“She still shouldn’t be wearing a witch hat,” Mab grumbled. The demon, pillow case, and fake witch walked off the porch and back across the wide, green lawn. The fake witch sneered at Mab. Mab stuck out her tongue. Beatrice turned to the couple and held out her garbage bag.
“Trick-or-treat!” she said.
“That’s more like it,” the woman said and dropped a handful of candy into the bag. It made a satisfying shiff sound when it hit the bottom of the bag. Beatrice smiled, thanked the woman, and then looked at Mab. The witch stepped forward and said, “Trick.”
“It’s trick-or-treat, dear,” the man said and chuckled.
“I know. But I don’t want a treat. I want to play a trick.”
The woman laughed nervously. “Oh, but dear, it’s just a saying. You don’t actually–”
“Trick,” Mab said again.
The man chuckled again and held out a handful of colorfully-wrapped candies. “Now, here you go,” he said, but Mab kept her garbage bag closed and shook her head.
“Trick,” she said once again, and then began whispering something in the witch-language. The smiling, sweatered couple stared at her, then looked at each other, then looked at Beatrice. Beatrice backed off the porch. She heard Mab cackle and snap her fingers. At first nothing happened. Then the big, fuzzy spiders jerked to life. They scurried over the porch and over the walls of the house, spewing cotton webbing from their felt spinnerets.
“What’s going on… how did you… what are they…” the couple began shouting, but then one of the fuzzy spiders spun a thick web across the door and their voices became a muffled, “wawawawawa.” Within a minute, the entire house was covered in webbing. The spiders retreated to a dark corner beneath the roof and then devoured a sparrow that flew into the cotton web.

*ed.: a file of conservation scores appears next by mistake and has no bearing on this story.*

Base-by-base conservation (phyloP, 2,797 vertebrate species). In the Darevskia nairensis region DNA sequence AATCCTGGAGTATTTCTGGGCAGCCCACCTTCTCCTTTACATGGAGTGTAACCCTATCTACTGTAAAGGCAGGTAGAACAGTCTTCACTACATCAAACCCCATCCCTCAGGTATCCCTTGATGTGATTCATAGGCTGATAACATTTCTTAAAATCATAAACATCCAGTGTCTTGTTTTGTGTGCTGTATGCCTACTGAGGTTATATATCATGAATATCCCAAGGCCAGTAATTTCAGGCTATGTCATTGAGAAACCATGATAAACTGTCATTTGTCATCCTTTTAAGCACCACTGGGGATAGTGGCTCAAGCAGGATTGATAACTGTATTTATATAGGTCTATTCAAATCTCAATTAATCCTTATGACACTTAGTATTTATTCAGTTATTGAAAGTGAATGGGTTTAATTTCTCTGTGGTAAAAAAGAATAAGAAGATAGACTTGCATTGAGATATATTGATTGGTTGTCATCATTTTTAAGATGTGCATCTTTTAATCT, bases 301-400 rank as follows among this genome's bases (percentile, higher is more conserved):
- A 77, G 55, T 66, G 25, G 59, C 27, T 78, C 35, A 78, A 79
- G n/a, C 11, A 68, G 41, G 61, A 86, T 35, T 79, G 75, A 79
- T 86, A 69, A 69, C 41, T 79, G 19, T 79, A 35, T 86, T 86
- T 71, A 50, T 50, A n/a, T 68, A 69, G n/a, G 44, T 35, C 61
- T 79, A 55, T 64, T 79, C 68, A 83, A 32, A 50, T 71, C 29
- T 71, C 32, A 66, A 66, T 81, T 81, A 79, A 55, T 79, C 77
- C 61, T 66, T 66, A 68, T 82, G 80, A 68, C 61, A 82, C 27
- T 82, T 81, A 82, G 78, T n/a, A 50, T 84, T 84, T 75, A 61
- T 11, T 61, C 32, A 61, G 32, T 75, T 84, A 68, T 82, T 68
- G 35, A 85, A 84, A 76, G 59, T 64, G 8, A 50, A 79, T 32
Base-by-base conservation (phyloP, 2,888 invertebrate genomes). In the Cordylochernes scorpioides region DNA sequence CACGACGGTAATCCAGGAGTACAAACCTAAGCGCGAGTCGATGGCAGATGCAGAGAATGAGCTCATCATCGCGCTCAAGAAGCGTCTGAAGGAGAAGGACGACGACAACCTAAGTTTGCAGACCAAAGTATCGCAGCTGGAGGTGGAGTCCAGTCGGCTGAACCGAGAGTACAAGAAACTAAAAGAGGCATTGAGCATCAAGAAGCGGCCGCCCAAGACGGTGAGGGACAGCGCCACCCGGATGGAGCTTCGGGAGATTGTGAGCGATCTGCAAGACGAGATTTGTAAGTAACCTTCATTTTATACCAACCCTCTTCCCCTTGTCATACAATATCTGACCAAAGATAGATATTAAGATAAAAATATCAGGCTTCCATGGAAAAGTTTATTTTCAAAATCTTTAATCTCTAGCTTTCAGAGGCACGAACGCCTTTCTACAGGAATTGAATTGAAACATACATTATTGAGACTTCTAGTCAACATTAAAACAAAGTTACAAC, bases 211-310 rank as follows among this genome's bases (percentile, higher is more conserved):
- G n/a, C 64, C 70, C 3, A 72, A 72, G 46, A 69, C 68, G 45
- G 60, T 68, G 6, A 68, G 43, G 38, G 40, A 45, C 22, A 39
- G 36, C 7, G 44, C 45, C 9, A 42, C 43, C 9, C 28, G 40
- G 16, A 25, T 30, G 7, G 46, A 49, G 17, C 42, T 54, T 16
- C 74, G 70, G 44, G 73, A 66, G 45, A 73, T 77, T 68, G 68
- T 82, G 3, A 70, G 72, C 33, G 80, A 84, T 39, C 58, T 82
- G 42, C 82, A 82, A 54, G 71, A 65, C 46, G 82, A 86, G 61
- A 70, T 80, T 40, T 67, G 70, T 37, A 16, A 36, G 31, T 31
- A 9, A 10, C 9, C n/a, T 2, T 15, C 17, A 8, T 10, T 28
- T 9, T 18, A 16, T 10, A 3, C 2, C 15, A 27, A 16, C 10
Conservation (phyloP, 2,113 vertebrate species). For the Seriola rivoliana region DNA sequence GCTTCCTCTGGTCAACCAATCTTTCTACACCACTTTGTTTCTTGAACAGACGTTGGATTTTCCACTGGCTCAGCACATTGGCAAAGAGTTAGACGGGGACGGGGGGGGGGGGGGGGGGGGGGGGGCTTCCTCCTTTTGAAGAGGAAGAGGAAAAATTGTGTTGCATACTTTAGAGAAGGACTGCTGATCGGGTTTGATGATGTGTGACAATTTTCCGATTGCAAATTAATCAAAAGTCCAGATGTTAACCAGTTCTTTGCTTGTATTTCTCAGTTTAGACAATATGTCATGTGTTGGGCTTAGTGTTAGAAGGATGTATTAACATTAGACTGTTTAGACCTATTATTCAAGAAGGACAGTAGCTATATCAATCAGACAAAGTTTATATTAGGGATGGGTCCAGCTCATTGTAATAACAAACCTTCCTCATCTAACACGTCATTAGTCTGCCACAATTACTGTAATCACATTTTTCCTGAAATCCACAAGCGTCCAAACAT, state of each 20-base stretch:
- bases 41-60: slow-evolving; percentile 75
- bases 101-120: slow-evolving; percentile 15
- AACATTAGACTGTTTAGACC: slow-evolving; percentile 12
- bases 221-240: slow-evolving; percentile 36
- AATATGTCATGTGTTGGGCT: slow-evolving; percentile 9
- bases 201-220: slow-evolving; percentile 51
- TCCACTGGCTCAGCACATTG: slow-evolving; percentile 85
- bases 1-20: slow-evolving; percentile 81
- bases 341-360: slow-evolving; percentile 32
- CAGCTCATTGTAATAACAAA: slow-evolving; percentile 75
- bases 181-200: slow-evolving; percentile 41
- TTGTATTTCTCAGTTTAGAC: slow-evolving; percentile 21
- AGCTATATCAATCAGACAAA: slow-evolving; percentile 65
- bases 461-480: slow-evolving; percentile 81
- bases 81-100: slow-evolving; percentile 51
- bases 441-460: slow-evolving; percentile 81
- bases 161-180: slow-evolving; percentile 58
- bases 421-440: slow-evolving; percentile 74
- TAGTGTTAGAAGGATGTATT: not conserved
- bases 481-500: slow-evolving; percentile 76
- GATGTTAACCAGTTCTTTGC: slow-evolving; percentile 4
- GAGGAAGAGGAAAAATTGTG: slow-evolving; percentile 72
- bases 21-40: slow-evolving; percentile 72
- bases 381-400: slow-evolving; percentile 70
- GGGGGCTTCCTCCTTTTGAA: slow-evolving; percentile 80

“Will they be all right?” Beatrice asked. The smiling, sweatered couple had been nice enough.
“As long as the spiders don’t get inside the house,” Mab said and then made her way across the wide, green lawn. “Come on, let’s go to the next house.”
As they walked down the quiet street, Beatrice glanced at a car parked in front of one of the houses. On the bumper was a white metal tag. There was a jumble of numbers and letters and above that the word… Beatrice gasped. “Mab! Look!”
Mab’s orange eyes widened as she read the dark word on the white tag. “Wisconsin.”
Beatrice looked down at the garbage bag in her hands, then threw it on the ground. “I bet the candy’s cursed. I bet if you eat it, you have to stay here forever. That’s why they give it away for free.”
“Sorry, Bea. I bet it’s because the toad toes were too ripe,” Mab said and frowned.
“It’s all right, Mab. But let’s go, before the pale mutants get us,” Beatrice said. Mab nodded and reached into her pocket. She pulled out the shining black orb. Beatrice took Mab’s hand. The witch said a word. The world went white. And then they were standing back inside Mab’s bedroom. The sky outside was dark. Rain tickled the window pane. Inside its circle of basilisk blood, the cauldron had gone cold. Beatrice sighed twice. First, out of relief, and then out of disapointment.
“Too bad we couldn’t bring back any candy,” she said.
“Yeah. I know where we can get free cake,” Mab said.
“Oh, but Mab, I don’t feel like going to another dimension tonight.”
Mab smiled a wide, wicked grin. “We don’t have to go to another dimension. It’s my sister Tamora’s birthday tomorrow. Her birthday cake’s in the fridge…”
In the years to come, Beatrice Bardy would have many dangerous adventures with Mab Ipswich. She would sneak into a dragon’s cave, delve into the haunted dungeons beneath Wyrm Castle, and even wander in the cursed, werewolf-stalked forest of Cobwood. But she often said that no escape was closer, no doom more narrowly averted, than that terrible Halloween night in the horrific dimension known as Wisconsin.